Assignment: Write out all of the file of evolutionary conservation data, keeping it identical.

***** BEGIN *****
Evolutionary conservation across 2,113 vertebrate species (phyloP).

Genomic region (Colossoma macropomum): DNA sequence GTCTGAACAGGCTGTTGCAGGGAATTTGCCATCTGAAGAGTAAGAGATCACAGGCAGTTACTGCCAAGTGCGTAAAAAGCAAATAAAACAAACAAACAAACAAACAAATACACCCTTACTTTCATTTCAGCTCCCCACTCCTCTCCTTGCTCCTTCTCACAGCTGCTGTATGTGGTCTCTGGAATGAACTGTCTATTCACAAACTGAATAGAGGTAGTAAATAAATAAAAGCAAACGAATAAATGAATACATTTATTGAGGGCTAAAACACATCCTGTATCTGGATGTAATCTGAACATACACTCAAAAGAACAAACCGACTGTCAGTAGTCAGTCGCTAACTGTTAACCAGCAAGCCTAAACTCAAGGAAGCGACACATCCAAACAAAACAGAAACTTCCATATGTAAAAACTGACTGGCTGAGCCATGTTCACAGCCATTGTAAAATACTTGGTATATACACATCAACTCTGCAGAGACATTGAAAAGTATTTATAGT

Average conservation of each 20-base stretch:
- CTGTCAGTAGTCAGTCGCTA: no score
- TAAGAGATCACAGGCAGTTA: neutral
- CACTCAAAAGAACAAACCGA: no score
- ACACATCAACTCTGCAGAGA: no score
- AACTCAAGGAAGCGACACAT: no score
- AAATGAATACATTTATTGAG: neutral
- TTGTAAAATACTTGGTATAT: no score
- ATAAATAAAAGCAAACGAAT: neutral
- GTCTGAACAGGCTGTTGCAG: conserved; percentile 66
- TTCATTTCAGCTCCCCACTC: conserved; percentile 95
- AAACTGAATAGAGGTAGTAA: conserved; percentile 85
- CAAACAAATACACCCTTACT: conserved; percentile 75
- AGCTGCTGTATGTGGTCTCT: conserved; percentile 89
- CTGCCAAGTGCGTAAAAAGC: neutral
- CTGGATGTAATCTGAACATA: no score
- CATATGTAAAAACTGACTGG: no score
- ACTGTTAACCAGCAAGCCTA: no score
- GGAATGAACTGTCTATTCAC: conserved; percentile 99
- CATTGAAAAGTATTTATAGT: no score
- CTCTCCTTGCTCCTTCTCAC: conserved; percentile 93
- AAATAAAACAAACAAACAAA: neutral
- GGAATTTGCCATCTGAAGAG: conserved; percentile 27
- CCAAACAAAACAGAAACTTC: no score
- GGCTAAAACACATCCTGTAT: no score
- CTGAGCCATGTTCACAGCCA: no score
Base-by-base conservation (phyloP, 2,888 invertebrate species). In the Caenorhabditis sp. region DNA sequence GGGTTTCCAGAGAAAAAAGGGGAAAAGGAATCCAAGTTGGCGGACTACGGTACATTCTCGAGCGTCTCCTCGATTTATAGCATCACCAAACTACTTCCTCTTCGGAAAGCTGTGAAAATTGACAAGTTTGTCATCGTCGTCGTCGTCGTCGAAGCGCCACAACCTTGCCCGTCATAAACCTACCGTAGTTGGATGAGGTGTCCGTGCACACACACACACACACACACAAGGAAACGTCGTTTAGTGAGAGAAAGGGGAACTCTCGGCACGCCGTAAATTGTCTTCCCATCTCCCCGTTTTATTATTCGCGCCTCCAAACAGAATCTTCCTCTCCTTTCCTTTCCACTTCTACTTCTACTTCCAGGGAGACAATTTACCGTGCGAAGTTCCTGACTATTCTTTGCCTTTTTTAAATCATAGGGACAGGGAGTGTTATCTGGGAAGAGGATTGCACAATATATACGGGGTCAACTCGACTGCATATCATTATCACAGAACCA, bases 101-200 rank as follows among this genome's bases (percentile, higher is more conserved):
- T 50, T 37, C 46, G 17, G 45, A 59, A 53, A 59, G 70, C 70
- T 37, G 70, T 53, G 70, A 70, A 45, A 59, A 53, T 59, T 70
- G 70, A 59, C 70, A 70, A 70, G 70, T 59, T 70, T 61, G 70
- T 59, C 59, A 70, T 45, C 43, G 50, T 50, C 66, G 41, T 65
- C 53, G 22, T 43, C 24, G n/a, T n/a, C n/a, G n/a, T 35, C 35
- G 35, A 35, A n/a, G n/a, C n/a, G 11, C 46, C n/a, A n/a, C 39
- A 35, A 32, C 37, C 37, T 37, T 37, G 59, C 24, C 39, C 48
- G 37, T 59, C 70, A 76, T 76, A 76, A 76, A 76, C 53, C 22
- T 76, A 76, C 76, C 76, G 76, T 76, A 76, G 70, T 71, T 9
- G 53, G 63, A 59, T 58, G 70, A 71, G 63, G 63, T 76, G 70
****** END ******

Evolutionary conservation across 2,113 vertebrate species (phyloP).

Genomic region (Colossoma macropomum): DNA sequence GTCTGAACAGGCTGTTGCAGGGAATTTGCCATCTGAAGAGTAAGAGATCACAGGCAGTTACTGCCAAGTGCGTAAAAAGCAAATAAAACAAACAAACAAACAAACAAATACACCCTTACTTTCATTTCAGCTCCCCACTCCTCTCCTTGCTCCTTCTCACAGCTGCTGTATGTGGTCTCTGGAATGAACTGTCTATTCACAAACTGAATAGAGGTAGTAAATAAATAAAAGCAAACGAATAAATGAATACATTTATTGAGGGCTAAAACACATCCTGTATCTGGATGTAATCTGAACATACACTCAAAAGAACAAACCGACTGTCAGTAGTCAGTCGCTAACTGTTAACCAGCAAGCCTAAACTCAAGGAAGCGACACATCCAAACAAAACAGAAACTTCCATATGTAAAAACTGACTGGCTGAGCCATGTTCACAGCCATTGTAAAATACTTGGTATATACACATCAACTCTGCAGAGACATTGAAAAGTATTTATAGT

Average conservation of each 20-base stretch:
- CTGTCAGTAGTCAGTCGCTA: no score
- TAAGAGATCACAGGCAGTTA: neutral
- CACTCAAAAGAACAAACCGA: no score
- ACACATCAACTCTGCAGAGA: no score
- AACTCAAGGAAGCGACACAT: no score
- AAATGAATACATTTATTGAG: neutral
- TTGTAAAATACTTGGTATAT: no score
- ATAAATAAAAGCAAACGAAT: neutral
- GTCTGAACAGGCTGTTGCAG: conserved; percentile 66
- TTCATTTCAGCTCCCCACTC: conserved; percentile 95
- AAACTGAATAGAGGTAGTAA: conserved; percentile 85
- CAAACAAATACACCCTTACT: conserved; percentile 75
- AGCTGCTGTATGTGGTCTCT: conserved; percentile 89
- CTGCCAAGTGCGTAAAAAGC: neutral
- CTGGATGTAATCTGAACATA: no score
- CATATGTAAAAACTGACTGG: no score
- ACTGTTAACCAGCAAGCCTA: no score
- GGAATGAACTGTCTATTCAC: conserved; percentile 99
- CATTGAAAAGTATTTATAGT: no score
- CTCTCCTTGCTCCTTCTCAC: conserved; percentile 93
- AAATAAAACAAACAAACAAA: neutral
- GGAATTTGCCATCTGAAGAG: conserved; percentile 27
- CCAAACAAAACAGAAACTTC: no score
- GGCTAAAACACATCCTGTAT: no score
- CTGAGCCATGTTCACAGCCA: no score
Base-by-base conservation (phyloP, 2,888 invertebrate species). In the Caenorhabditis sp. region DNA sequence GGGTTTCCAGAGAAAAAAGGGGAAAAGGAATCCAAGTTGGCGGACTACGGTACATTCTCGAGCGTCTCCTCGATTTATAGCATCACCAAACTACTTCCTCTTCGGAAAGCTGTGAAAATTGACAAGTTTGTCATCGTCGTCGTCGTCGTCGAAGCGCCACAACCTTGCCCGTCATAAACCTACCGTAGTTGGATGAGGTGTCCGTGCACACACACACACACACACACAAGGAAACGTCGTTTAGTGAGAGAAAGGGGAACTCTCGGCACGCCGTAAATTGTCTTCCCATCTCCCCGTTTTATTATTCGCGCCTCCAAACAGAATCTTCCTCTCCTTTCCTTTCCACTTCTACTTCTACTTCCAGGGAGACAATTTACCGTGCGAAGTTCCTGACTATTCTTTGCCTTTTTTAAATCATAGGGACAGGGAGTGTTATCTGGGAAGAGGATTGCACAATATATACGGGGTCAACTCGACTGCATATCATTATCACAGAACCA, bases 101-200 rank as follows among this genome's bases (percentile, higher is more conserved):
- T 50, T 37, C 46, G 17, G 45, A 59, A 53, A 59, G 70, C 70
- T 37, G 70, T 53, G 70, A 70, A 45, A 59, A 53, T 59, T 70
- G 70, A 59, C 70, A 70, A 70, G 70, T 59, T 70, T 61, G 70
- T 59, C 59, A 70, T 45, C 43, G 50, T 50, C 66, G 41, T 65
- C 53, G 22, T 43, C 24, G n/a, T n/a, C n/a, G n/a, T 35, C 35
- G 35, A 35, A n/a, G n/a, C n/a, G 11, C 46, C n/a, A n/a, C 39
- A 35, A 32, C 37, C 37, T 37, T 37, G 59, C 24, C 39, C 48
- G 37, T 59, C 70, A 76, T 76, A 76, A 76, A 76, C 53, C 22
- T 76, A 76, C 76, C 76, G 76, T 76, A 76, G 70, T 71, T 9
- G 53, G 63, A 59, T 58, G 70, A 71, G 63, G 63, T 76, G 70